Gospel Music Legend Jim Hill Passes Away

Earlier this morning legendary Gospel Music singer & songwriter Jim Hill passed away. The news was announced by a friend of Hill’s, Dean Hickman of The Guardians. Born in Pourtsmouth, Ohio, Hill got his start in Gospel Music in 1945,  when he along with Harold Patrick and John Conley organized the Campmeeting Boys. Two years later in 1947, the group would add another member and change their name to The Golden Keys Quartet. Hill served the group as their tenor singer & manager.

While with The Golden Keys, Hill wrote that would go to become a classic. “What A Day That Will Be” was written in the early 1950’s and has been printed in millions of songbooks. It would go on to bless the hearts of generations of believers. In 1965, Hill left The Golden Keys to join a household name in Gospel Music, The Stamps Quartet. Hill remained with the group until 1968, and was a key member of the quartet during its transition of management to J.D. Sumner.

In 1968, Hill joined another one of Gospel Music’s top quartets, Hovie Lister & The Statesmen. However this time around, Hill would switch from singing tenor to lead. The Statesmen recorded some of their finest albums during Hill’s tenure with the group as Rosie Rozell & Sherill Nielsen both sang tenor with the group during those years.

In his later years, Hill was a fixture of the Bill Gaither Homecoming Series and was prominently featured on many of  the videos. He was also inducted in the Southern Gospel Music Association Hall of Fame in 2013. Jim Hill was not only an excellent songwriter, but a classicly trained vocalist. He had auditioned with several opera companies, but his passion was for Gospel Music and he made quite a mark on that industry. We offer our prayers and condolences to Hill’s family. Thank you Mr. Hill for a wonderful legacy that you left behind, your contributions to Gospel Music will never be forgotten.

Here are a few selections of videos featuring some of Hill’s finest singing.

One of my favorite Jim Hill songs that he wrote, “For God So Loved”, during his time with The Stamps.

Another one from his Stamps years, “The Homecoming Week”

One of my favorite songs from his time with The Statesmen, “God’s Not Dead”

A recent video of Hill onstage with The Guardians & The Booth Brothers, singing his signature song. “What A Day That Will Be”.

https://www.facebook.com/plugins/video.php?href=https%3A%2F%2Fwww.facebook.com%2F100007570718125%2Fvideos%2F1940960519499620%2F&show_text=0&width=560

Happy New Year!

I would like to wish all my readers a Happy New Year! Its my prayer that 2018 will be a great one for you and that you’ll experience great blessings in the days to come. 2017 has been quite busy for me and 2018 looks to be quite the same. This summer, my wife and I found out that we are going to be parents for the first time! Our little girl, Charlotte Faye Fuson, is due to arrive in just less than 8 weeks and we are extremely excited. I’ve also been singing with a group here in Michigan, The Royalheirs. We’ve had a busy year, recording a new project and traveling throughout the state and we’re looking forward to doing more of the same this year. Check out our website and Facebook page to find out more about us!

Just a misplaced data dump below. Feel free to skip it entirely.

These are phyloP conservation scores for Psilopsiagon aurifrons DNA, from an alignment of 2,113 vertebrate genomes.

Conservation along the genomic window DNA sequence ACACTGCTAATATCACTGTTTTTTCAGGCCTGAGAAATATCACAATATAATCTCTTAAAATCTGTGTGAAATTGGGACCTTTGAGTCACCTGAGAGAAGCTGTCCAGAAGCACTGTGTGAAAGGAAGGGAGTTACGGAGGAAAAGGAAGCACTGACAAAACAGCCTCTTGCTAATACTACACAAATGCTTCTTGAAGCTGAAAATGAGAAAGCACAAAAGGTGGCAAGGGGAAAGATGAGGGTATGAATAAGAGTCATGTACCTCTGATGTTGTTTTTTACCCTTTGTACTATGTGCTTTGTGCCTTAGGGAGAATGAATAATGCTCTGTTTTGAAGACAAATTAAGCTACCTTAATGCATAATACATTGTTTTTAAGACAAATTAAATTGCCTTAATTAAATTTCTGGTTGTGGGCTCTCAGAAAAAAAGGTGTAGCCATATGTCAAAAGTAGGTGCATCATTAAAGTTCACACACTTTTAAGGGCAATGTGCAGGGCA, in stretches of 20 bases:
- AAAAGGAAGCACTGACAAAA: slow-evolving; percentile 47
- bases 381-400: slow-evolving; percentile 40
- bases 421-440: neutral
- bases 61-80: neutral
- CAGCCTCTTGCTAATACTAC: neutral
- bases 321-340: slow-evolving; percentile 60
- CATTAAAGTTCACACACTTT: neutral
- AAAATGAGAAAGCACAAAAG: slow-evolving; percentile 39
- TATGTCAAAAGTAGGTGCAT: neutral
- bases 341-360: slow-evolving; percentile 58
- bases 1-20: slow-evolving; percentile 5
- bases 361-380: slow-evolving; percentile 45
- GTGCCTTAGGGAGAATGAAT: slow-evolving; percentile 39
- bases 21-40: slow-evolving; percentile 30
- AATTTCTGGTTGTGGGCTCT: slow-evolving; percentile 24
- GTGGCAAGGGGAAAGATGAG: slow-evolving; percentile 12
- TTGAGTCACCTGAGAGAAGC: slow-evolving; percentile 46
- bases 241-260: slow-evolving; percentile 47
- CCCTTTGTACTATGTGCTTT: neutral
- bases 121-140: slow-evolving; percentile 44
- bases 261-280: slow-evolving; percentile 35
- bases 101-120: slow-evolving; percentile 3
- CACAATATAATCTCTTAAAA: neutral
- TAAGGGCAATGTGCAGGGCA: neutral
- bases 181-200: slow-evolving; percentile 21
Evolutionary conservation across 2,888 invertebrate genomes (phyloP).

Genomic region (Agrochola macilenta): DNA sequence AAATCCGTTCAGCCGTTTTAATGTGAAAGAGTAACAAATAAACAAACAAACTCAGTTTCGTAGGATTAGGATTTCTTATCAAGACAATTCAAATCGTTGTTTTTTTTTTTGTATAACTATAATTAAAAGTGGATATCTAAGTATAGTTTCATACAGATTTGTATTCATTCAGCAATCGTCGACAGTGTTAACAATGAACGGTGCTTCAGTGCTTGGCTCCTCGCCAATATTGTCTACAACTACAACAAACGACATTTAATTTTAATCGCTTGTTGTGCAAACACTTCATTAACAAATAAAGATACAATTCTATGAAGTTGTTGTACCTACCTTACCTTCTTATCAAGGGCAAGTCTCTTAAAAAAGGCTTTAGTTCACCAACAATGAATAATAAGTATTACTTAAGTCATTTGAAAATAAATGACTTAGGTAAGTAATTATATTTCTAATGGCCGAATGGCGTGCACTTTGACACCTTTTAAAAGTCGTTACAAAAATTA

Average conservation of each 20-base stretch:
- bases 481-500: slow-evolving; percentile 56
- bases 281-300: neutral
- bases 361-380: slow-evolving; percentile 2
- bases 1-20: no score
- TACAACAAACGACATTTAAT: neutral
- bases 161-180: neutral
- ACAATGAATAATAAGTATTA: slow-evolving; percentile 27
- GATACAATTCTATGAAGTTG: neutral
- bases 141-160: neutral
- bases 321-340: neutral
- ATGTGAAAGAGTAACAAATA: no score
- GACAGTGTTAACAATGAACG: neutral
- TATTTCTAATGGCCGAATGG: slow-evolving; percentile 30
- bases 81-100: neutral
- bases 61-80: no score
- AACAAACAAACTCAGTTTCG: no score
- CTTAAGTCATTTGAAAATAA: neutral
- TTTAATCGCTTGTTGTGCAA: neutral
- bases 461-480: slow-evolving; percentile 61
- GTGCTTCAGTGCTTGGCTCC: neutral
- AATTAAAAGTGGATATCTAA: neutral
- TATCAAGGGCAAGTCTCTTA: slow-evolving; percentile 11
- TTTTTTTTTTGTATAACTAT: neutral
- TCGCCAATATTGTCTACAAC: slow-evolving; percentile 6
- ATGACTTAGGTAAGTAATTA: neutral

I’ve got quite a few things in the works here at the blog and I’m looking forward to posting some more Album Reviews shortly and from time to time, chiming in with more commentary pieces. No matter what I post here, my goal is to be honest, fair, and balanced. So stay tuned and I hope you enjoy the posts.

God Bless,

Brian

CD Review: “Long Run” by The Old Paths

I’ve made no secret down through the years how big of a fan I am of The Old Paths. When the group called it quits back in 2015, I was extremely disappointed. So when I heard the announcement early this year that the group would return,  I was delighted. Founding members Tim Rackley & Douglas Roark are joined by bass Daniel Ashmore with tenor Steve Ladd joining the group. Long Run is Ladd’ s first recording with the group; it’s also the first Old Paths project to be produced by Jeff Collins.

The project kicks off with a nice quartet number, “Peace Is On The Way“, a nice uptempo number written by Dianne Wilkinson. Right off the bat, you can tell the blend is perfect with Steve and it sets the stage for what the listener can expect. Up next is the title cut, “In The Long Run“, which features Rackley. It has a country feel, and the guys do a nice job on it. Steve Ladd is featured on the third track, “Broken People Like Me“. This is one of my favorite songs on the project; it sounds like it was written especially for Steve and the guys sound fantastic on it. Ladd is the perfect tenor for the group and this song is all the proof needed. “Tangled In The Middle” was the first radio single from the project, and its a group song for the most part, with Daniel Ashmore featured on the third verse of the song. Rackley is featured again again on a great ballad, “At The Name of Jesus“, written by Rebecca & Logan Peck. This song is a fantastic anthem, that I hope will be sent out as a radio single. The project comes to a close with a great uptempo tune, “My Everyday Life“, featuring Ashmore, Rackley, and Ladd on the verses.